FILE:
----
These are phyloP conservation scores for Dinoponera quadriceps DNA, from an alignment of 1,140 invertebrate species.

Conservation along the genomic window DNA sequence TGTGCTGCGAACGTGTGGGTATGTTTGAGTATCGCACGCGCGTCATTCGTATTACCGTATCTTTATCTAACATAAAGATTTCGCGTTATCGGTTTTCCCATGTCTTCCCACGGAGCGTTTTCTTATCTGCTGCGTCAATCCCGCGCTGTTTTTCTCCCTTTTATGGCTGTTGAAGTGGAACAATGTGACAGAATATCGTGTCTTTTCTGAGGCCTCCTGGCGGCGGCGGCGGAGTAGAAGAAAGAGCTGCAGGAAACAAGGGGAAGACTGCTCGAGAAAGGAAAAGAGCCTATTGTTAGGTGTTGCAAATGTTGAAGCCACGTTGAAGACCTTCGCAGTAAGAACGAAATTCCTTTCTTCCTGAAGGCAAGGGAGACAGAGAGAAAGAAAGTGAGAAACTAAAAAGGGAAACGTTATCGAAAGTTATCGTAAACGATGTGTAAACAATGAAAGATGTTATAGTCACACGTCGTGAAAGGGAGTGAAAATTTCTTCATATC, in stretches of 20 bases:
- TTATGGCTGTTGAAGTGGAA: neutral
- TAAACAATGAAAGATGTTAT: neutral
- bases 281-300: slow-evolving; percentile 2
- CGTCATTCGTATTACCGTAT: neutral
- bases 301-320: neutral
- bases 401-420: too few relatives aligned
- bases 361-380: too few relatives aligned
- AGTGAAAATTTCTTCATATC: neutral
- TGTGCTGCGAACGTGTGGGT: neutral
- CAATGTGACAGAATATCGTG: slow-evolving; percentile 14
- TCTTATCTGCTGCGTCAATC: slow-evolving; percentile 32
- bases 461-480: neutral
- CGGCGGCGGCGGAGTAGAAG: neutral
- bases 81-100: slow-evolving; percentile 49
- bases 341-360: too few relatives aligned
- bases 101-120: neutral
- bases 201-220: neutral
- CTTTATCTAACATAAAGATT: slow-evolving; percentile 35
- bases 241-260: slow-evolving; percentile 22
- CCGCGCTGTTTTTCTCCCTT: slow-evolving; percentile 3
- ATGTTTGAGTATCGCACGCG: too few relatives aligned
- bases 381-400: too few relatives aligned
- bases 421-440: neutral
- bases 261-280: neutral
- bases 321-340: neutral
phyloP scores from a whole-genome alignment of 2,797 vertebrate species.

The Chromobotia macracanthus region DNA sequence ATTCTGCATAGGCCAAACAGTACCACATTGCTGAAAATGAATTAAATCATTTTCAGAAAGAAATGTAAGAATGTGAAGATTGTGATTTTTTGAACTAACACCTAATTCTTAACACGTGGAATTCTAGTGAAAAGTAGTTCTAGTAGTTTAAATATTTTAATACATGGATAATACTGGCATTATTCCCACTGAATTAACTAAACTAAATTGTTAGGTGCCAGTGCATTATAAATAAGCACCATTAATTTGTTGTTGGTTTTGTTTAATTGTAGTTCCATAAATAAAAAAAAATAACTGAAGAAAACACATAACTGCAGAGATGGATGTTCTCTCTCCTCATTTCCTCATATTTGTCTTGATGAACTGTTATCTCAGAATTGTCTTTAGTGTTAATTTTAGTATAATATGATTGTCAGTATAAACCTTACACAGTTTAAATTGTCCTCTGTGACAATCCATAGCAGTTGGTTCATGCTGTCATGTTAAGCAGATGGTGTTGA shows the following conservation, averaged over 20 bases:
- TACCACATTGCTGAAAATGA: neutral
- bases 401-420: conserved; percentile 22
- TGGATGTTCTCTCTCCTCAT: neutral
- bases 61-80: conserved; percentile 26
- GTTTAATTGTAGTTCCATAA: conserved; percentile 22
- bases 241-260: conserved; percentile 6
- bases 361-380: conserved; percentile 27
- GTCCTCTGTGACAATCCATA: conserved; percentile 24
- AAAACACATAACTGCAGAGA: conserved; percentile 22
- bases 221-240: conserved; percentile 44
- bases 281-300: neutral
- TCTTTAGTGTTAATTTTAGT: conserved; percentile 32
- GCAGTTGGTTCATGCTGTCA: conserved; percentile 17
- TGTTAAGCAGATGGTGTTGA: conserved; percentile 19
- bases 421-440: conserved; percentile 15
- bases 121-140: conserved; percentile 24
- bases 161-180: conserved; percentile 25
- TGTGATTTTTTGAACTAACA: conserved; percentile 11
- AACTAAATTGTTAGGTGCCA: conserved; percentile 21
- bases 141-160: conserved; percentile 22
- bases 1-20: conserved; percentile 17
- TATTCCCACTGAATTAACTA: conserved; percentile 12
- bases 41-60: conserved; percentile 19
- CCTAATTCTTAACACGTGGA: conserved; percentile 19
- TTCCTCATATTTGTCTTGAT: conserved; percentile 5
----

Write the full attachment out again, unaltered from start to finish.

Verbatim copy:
These are phyloP conservation scores for Dinoponera quadriceps DNA, from an alignment of 1,140 invertebrate species.

Conservation along the genomic window DNA sequence TGTGCTGCGAACGTGTGGGTATGTTTGAGTATCGCACGCGCGTCATTCGTATTACCGTATCTTTATCTAACATAAAGATTTCGCGTTATCGGTTTTCCCATGTCTTCCCACGGAGCGTTTTCTTATCTGCTGCGTCAATCCCGCGCTGTTTTTCTCCCTTTTATGGCTGTTGAAGTGGAACAATGTGACAGAATATCGTGTCTTTTCTGAGGCCTCCTGGCGGCGGCGGCGGAGTAGAAGAAAGAGCTGCAGGAAACAAGGGGAAGACTGCTCGAGAAAGGAAAAGAGCCTATTGTTAGGTGTTGCAAATGTTGAAGCCACGTTGAAGACCTTCGCAGTAAGAACGAAATTCCTTTCTTCCTGAAGGCAAGGGAGACAGAGAGAAAGAAAGTGAGAAACTAAAAAGGGAAACGTTATCGAAAGTTATCGTAAACGATGTGTAAACAATGAAAGATGTTATAGTCACACGTCGTGAAAGGGAGTGAAAATTTCTTCATATC, in stretches of 20 bases:
- TTATGGCTGTTGAAGTGGAA: neutral
- TAAACAATGAAAGATGTTAT: neutral
- bases 281-300: slow-evolving; percentile 2
- CGTCATTCGTATTACCGTAT: neutral
- bases 301-320: neutral
- bases 401-420: too few relatives aligned
- bases 361-380: too few relatives aligned
- AGTGAAAATTTCTTCATATC: neutral
- TGTGCTGCGAACGTGTGGGT: neutral
- CAATGTGACAGAATATCGTG: slow-evolving; percentile 14
- TCTTATCTGCTGCGTCAATC: slow-evolving; percentile 32
- bases 461-480: neutral
- CGGCGGCGGCGGAGTAGAAG: neutral
- bases 81-100: slow-evolving; percentile 49
- bases 341-360: too few relatives aligned
- bases 101-120: neutral
- bases 201-220: neutral
- CTTTATCTAACATAAAGATT: slow-evolving; percentile 35
- bases 241-260: slow-evolving; percentile 22
- CCGCGCTGTTTTTCTCCCTT: slow-evolving; percentile 3
- ATGTTTGAGTATCGCACGCG: too few relatives aligned
- bases 381-400: too few relatives aligned
- bases 421-440: neutral
- bases 261-280: neutral
- bases 321-340: neutral
phyloP scores from a whole-genome alignment of 2,797 vertebrate species.

The Chromobotia macracanthus region DNA sequence ATTCTGCATAGGCCAAACAGTACCACATTGCTGAAAATGAATTAAATCATTTTCAGAAAGAAATGTAAGAATGTGAAGATTGTGATTTTTTGAACTAACACCTAATTCTTAACACGTGGAATTCTAGTGAAAAGTAGTTCTAGTAGTTTAAATATTTTAATACATGGATAATACTGGCATTATTCCCACTGAATTAACTAAACTAAATTGTTAGGTGCCAGTGCATTATAAATAAGCACCATTAATTTGTTGTTGGTTTTGTTTAATTGTAGTTCCATAAATAAAAAAAAATAACTGAAGAAAACACATAACTGCAGAGATGGATGTTCTCTCTCCTCATTTCCTCATATTTGTCTTGATGAACTGTTATCTCAGAATTGTCTTTAGTGTTAATTTTAGTATAATATGATTGTCAGTATAAACCTTACACAGTTTAAATTGTCCTCTGTGACAATCCATAGCAGTTGGTTCATGCTGTCATGTTAAGCAGATGGTGTTGA shows the following conservation, averaged over 20 bases:
- TACCACATTGCTGAAAATGA: neutral
- bases 401-420: conserved; percentile 22
- TGGATGTTCTCTCTCCTCAT: neutral
- bases 61-80: conserved; percentile 26
- GTTTAATTGTAGTTCCATAA: conserved; percentile 22
- bases 241-260: conserved; percentile 6
- bases 361-380: conserved; percentile 27
- GTCCTCTGTGACAATCCATA: conserved; percentile 24
- AAAACACATAACTGCAGAGA: conserved; percentile 22
- bases 221-240: conserved; percentile 44
- bases 281-300: neutral
- TCTTTAGTGTTAATTTTAGT: conserved; percentile 32
- GCAGTTGGTTCATGCTGTCA: conserved; percentile 17
- TGTTAAGCAGATGGTGTTGA: conserved; percentile 19
- bases 421-440: conserved; percentile 15
- bases 121-140: conserved; percentile 24
- bases 161-180: conserved; percentile 25
- TGTGATTTTTTGAACTAACA: conserved; percentile 11
- AACTAAATTGTTAGGTGCCA: conserved; percentile 21
- bases 141-160: conserved; percentile 22
- bases 1-20: conserved; percentile 17
- TATTCCCACTGAATTAACTA: conserved; percentile 12
- bases 41-60: conserved; percentile 19
- CCTAATTCTTAACACGTGGA: conserved; percentile 19
- TTCCTCATATTTGTCTTGAT: conserved; percentile 5